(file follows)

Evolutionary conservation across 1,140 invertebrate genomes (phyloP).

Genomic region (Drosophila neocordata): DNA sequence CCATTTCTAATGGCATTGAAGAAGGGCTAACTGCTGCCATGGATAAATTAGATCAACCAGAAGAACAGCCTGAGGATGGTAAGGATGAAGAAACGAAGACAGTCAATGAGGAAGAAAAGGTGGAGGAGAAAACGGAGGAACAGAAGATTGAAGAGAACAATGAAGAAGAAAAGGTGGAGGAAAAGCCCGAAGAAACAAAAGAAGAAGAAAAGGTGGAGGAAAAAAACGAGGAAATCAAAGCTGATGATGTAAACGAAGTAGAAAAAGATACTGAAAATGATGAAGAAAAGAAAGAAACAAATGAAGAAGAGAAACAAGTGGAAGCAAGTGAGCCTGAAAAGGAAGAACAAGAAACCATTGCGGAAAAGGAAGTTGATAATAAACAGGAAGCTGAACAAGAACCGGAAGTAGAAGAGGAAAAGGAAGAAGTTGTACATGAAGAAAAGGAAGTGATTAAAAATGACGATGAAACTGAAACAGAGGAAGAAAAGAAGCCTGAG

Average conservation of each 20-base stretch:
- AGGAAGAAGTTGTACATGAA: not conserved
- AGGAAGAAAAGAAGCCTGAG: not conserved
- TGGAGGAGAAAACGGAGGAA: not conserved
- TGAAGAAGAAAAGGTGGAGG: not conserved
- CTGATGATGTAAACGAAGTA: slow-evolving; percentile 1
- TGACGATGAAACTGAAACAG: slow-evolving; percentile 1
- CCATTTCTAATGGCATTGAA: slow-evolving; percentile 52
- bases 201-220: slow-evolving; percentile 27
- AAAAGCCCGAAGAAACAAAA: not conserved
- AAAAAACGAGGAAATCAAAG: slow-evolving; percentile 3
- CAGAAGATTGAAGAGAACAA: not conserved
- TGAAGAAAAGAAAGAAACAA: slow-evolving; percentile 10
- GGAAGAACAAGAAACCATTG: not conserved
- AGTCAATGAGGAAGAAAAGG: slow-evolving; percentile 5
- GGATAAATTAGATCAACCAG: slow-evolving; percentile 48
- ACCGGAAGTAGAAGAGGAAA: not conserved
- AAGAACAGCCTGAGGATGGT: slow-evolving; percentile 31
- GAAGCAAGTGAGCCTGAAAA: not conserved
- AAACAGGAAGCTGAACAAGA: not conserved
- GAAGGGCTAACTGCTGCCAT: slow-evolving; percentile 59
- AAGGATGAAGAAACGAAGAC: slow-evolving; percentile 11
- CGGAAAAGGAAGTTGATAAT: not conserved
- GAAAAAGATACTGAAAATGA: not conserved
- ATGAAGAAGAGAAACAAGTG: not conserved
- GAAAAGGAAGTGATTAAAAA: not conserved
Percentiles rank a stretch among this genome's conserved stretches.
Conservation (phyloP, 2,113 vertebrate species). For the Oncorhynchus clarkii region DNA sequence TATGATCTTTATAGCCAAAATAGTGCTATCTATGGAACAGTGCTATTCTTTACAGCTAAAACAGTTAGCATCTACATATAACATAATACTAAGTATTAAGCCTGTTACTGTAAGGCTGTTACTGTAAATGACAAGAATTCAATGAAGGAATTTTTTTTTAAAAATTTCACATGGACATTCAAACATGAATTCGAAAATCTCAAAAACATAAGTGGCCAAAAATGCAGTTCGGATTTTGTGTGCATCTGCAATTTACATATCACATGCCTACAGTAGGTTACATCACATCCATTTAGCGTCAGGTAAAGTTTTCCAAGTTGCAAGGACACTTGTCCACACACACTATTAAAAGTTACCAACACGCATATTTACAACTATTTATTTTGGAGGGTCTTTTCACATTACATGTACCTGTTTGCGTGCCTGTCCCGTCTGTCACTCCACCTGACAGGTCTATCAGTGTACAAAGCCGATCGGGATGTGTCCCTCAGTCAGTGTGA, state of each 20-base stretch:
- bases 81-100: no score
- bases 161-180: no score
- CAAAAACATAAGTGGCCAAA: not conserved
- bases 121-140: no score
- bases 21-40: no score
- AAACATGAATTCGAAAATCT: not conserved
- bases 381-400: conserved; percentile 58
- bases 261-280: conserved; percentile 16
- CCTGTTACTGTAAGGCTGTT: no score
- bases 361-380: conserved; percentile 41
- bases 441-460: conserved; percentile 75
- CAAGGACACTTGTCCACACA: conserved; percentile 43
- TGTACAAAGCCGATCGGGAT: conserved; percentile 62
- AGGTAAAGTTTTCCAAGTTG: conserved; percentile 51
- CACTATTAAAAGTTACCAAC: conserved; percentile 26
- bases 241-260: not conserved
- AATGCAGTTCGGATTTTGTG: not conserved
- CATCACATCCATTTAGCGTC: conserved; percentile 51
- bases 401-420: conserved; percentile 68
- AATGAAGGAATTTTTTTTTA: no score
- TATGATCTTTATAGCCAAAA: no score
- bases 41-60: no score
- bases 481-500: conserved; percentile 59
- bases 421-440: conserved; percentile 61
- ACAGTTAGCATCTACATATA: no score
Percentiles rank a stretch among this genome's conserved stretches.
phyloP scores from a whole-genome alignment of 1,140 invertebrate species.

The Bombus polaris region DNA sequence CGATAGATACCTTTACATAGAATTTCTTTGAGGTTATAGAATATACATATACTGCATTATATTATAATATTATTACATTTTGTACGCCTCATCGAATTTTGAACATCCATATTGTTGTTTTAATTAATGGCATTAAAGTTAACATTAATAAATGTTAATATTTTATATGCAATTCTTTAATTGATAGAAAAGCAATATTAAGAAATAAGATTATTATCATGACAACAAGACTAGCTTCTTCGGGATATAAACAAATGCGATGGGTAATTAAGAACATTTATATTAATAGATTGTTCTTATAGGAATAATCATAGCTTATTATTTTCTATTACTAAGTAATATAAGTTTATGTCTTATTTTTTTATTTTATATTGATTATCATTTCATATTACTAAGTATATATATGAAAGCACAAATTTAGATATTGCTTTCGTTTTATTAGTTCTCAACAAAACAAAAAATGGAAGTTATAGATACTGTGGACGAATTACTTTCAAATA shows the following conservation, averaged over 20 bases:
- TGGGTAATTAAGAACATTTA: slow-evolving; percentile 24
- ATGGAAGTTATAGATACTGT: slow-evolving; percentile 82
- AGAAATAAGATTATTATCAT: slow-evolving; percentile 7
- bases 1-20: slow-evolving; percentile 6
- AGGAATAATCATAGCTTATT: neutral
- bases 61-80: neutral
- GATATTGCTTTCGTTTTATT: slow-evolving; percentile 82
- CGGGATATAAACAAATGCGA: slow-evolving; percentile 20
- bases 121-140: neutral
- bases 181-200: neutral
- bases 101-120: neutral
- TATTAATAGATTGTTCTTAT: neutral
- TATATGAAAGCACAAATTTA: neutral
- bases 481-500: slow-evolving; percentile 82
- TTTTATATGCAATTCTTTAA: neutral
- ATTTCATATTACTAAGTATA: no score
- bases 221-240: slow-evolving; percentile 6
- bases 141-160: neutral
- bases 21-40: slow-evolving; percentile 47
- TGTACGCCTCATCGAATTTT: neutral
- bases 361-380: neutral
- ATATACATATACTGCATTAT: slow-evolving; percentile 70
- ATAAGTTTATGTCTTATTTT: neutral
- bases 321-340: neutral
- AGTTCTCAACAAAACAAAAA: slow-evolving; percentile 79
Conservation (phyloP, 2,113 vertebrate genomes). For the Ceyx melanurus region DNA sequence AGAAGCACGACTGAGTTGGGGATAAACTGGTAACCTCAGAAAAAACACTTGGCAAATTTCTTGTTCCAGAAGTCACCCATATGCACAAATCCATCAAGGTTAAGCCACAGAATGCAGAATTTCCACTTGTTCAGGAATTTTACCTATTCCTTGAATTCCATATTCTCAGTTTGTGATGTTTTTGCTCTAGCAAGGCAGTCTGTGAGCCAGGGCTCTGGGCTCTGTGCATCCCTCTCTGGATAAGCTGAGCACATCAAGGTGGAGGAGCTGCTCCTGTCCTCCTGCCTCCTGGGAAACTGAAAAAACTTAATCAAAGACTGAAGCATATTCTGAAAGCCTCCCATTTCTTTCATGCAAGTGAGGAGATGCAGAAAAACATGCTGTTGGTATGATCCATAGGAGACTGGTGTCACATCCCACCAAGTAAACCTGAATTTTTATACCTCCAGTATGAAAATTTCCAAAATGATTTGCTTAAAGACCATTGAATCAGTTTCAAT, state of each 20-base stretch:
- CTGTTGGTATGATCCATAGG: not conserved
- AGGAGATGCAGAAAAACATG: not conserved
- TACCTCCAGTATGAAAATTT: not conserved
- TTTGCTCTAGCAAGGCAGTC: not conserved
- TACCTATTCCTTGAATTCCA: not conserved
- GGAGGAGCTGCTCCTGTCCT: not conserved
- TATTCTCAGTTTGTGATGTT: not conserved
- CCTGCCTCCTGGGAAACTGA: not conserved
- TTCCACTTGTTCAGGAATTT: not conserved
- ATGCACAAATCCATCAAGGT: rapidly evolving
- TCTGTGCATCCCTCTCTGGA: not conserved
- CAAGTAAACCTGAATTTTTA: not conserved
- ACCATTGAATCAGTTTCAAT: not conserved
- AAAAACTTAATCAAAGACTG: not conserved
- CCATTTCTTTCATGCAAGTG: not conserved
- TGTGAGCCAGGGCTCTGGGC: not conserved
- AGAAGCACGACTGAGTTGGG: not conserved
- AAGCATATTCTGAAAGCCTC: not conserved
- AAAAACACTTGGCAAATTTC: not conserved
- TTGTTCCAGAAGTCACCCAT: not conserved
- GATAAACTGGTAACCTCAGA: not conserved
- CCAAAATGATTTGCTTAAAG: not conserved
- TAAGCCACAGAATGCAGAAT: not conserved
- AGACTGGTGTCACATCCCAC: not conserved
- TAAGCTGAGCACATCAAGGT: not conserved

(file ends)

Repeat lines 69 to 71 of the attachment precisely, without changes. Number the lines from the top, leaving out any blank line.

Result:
- bases 101-120: neutral
- TATTAATAGATTGTTCTTAT: neutral
- TATATGAAAGCACAAATTTA: neutral